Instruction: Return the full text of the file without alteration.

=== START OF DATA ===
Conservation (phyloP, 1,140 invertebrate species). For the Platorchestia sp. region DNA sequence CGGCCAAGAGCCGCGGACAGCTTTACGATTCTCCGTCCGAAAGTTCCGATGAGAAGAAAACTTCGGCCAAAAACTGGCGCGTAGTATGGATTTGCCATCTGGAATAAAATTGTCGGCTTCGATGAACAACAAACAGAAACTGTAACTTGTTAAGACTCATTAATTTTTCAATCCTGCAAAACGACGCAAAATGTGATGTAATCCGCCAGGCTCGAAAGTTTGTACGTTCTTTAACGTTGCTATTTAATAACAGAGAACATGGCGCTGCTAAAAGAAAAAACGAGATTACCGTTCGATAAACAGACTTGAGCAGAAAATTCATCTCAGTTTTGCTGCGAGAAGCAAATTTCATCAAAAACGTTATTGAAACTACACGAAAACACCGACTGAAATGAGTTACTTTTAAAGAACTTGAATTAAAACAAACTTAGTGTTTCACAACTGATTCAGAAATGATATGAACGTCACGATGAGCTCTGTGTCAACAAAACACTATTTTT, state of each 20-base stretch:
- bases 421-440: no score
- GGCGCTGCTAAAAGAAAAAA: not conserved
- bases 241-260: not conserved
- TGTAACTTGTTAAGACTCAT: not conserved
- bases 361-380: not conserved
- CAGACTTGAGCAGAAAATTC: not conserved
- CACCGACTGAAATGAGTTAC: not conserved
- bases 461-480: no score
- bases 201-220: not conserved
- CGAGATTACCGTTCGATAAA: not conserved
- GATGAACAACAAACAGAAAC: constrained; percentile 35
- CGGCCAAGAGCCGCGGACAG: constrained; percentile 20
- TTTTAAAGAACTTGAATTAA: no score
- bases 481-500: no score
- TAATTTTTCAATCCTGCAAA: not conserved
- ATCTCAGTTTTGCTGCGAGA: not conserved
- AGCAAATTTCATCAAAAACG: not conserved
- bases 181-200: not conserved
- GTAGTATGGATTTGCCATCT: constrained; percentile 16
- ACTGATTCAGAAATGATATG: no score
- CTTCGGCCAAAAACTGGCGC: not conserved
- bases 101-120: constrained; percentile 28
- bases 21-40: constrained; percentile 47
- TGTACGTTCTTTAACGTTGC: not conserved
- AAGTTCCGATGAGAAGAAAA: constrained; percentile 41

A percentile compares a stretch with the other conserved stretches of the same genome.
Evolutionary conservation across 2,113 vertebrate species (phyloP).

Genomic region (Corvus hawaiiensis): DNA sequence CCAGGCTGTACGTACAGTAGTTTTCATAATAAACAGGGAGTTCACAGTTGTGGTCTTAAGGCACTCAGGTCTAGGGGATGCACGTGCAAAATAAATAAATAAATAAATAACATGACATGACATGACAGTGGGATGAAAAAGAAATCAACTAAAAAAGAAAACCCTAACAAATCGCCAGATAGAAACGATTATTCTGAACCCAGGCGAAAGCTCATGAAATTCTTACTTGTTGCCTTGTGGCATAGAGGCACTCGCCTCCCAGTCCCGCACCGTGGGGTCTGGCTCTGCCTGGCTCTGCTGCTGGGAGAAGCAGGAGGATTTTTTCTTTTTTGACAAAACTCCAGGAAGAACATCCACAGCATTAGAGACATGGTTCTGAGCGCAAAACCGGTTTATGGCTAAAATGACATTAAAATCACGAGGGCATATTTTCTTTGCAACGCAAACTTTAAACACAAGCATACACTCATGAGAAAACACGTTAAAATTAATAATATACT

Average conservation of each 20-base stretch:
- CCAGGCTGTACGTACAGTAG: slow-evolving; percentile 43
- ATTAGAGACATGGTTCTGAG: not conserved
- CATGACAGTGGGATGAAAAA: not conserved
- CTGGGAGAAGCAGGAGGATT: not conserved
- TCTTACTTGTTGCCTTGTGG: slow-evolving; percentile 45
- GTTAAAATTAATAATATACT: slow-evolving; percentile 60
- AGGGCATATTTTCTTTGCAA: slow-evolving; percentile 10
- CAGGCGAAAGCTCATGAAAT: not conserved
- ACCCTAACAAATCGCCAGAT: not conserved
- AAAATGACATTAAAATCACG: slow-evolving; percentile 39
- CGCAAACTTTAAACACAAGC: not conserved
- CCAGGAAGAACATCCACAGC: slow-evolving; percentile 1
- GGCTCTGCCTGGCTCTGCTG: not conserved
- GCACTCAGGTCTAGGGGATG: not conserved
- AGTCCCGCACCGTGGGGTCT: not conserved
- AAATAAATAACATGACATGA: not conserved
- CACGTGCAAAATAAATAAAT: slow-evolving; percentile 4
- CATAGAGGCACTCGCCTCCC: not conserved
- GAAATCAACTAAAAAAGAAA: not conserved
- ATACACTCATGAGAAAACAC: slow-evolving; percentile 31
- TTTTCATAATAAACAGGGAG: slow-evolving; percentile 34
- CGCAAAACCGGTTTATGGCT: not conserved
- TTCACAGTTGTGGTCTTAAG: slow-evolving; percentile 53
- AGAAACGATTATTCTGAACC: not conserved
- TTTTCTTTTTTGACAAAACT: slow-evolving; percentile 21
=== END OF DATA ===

Conservation (phyloP, 1,140 invertebrate species). For the Platorchestia sp. region DNA sequence CGGCCAAGAGCCGCGGACAGCTTTACGATTCTCCGTCCGAAAGTTCCGATGAGAAGAAAACTTCGGCCAAAAACTGGCGCGTAGTATGGATTTGCCATCTGGAATAAAATTGTCGGCTTCGATGAACAACAAACAGAAACTGTAACTTGTTAAGACTCATTAATTTTTCAATCCTGCAAAACGACGCAAAATGTGATGTAATCCGCCAGGCTCGAAAGTTTGTACGTTCTTTAACGTTGCTATTTAATAACAGAGAACATGGCGCTGCTAAAAGAAAAAACGAGATTACCGTTCGATAAACAGACTTGAGCAGAAAATTCATCTCAGTTTTGCTGCGAGAAGCAAATTTCATCAAAAACGTTATTGAAACTACACGAAAACACCGACTGAAATGAGTTACTTTTAAAGAACTTGAATTAAAACAAACTTAGTGTTTCACAACTGATTCAGAAATGATATGAACGTCACGATGAGCTCTGTGTCAACAAAACACTATTTTT, state of each 20-base stretch:
- bases 421-440: no score
- GGCGCTGCTAAAAGAAAAAA: not conserved
- bases 241-260: not conserved
- TGTAACTTGTTAAGACTCAT: not conserved
- bases 361-380: not conserved
- CAGACTTGAGCAGAAAATTC: not conserved
- CACCGACTGAAATGAGTTAC: not conserved
- bases 461-480: no score
- bases 201-220: not conserved
- CGAGATTACCGTTCGATAAA: not conserved
- GATGAACAACAAACAGAAAC: constrained; percentile 35
- CGGCCAAGAGCCGCGGACAG: constrained; percentile 20
- TTTTAAAGAACTTGAATTAA: no score
- bases 481-500: no score
- TAATTTTTCAATCCTGCAAA: not conserved
- ATCTCAGTTTTGCTGCGAGA: not conserved
- AGCAAATTTCATCAAAAACG: not conserved
- bases 181-200: not conserved
- GTAGTATGGATTTGCCATCT: constrained; percentile 16
- ACTGATTCAGAAATGATATG: no score
- CTTCGGCCAAAAACTGGCGC: not conserved
- bases 101-120: constrained; percentile 28
- bases 21-40: constrained; percentile 47
- TGTACGTTCTTTAACGTTGC: not conserved
- AAGTTCCGATGAGAAGAAAA: constrained; percentile 41

A percentile compares a stretch with the other conserved stretches of the same genome.
Evolutionary conservation across 2,113 vertebrate species (phyloP).

Genomic region (Corvus hawaiiensis): DNA sequence CCAGGCTGTACGTACAGTAGTTTTCATAATAAACAGGGAGTTCACAGTTGTGGTCTTAAGGCACTCAGGTCTAGGGGATGCACGTGCAAAATAAATAAATAAATAAATAACATGACATGACATGACAGTGGGATGAAAAAGAAATCAACTAAAAAAGAAAACCCTAACAAATCGCCAGATAGAAACGATTATTCTGAACCCAGGCGAAAGCTCATGAAATTCTTACTTGTTGCCTTGTGGCATAGAGGCACTCGCCTCCCAGTCCCGCACCGTGGGGTCTGGCTCTGCCTGGCTCTGCTGCTGGGAGAAGCAGGAGGATTTTTTCTTTTTTGACAAAACTCCAGGAAGAACATCCACAGCATTAGAGACATGGTTCTGAGCGCAAAACCGGTTTATGGCTAAAATGACATTAAAATCACGAGGGCATATTTTCTTTGCAACGCAAACTTTAAACACAAGCATACACTCATGAGAAAACACGTTAAAATTAATAATATACT

Average conservation of each 20-base stretch:
- CCAGGCTGTACGTACAGTAG: slow-evolving; percentile 43
- ATTAGAGACATGGTTCTGAG: not conserved
- CATGACAGTGGGATGAAAAA: not conserved
- CTGGGAGAAGCAGGAGGATT: not conserved
- TCTTACTTGTTGCCTTGTGG: slow-evolving; percentile 45
- GTTAAAATTAATAATATACT: slow-evolving; percentile 60
- AGGGCATATTTTCTTTGCAA: slow-evolving; percentile 10
- CAGGCGAAAGCTCATGAAAT: not conserved
- ACCCTAACAAATCGCCAGAT: not conserved
- AAAATGACATTAAAATCACG: slow-evolving; percentile 39
- CGCAAACTTTAAACACAAGC: not conserved
- CCAGGAAGAACATCCACAGC: slow-evolving; percentile 1
- GGCTCTGCCTGGCTCTGCTG: not conserved
- GCACTCAGGTCTAGGGGATG: not conserved
- AGTCCCGCACCGTGGGGTCT: not conserved
- AAATAAATAACATGACATGA: not conserved
- CACGTGCAAAATAAATAAAT: slow-evolving; percentile 4
- CATAGAGGCACTCGCCTCCC: not conserved
- GAAATCAACTAAAAAAGAAA: not conserved
- ATACACTCATGAGAAAACAC: slow-evolving; percentile 31
- TTTTCATAATAAACAGGGAG: slow-evolving; percentile 34
- CGCAAAACCGGTTTATGGCT: not conserved
- TTCACAGTTGTGGTCTTAAG: slow-evolving; percentile 53
- AGAAACGATTATTCTGAACC: not conserved
- TTTTCTTTTTTGACAAAACT: slow-evolving; percentile 21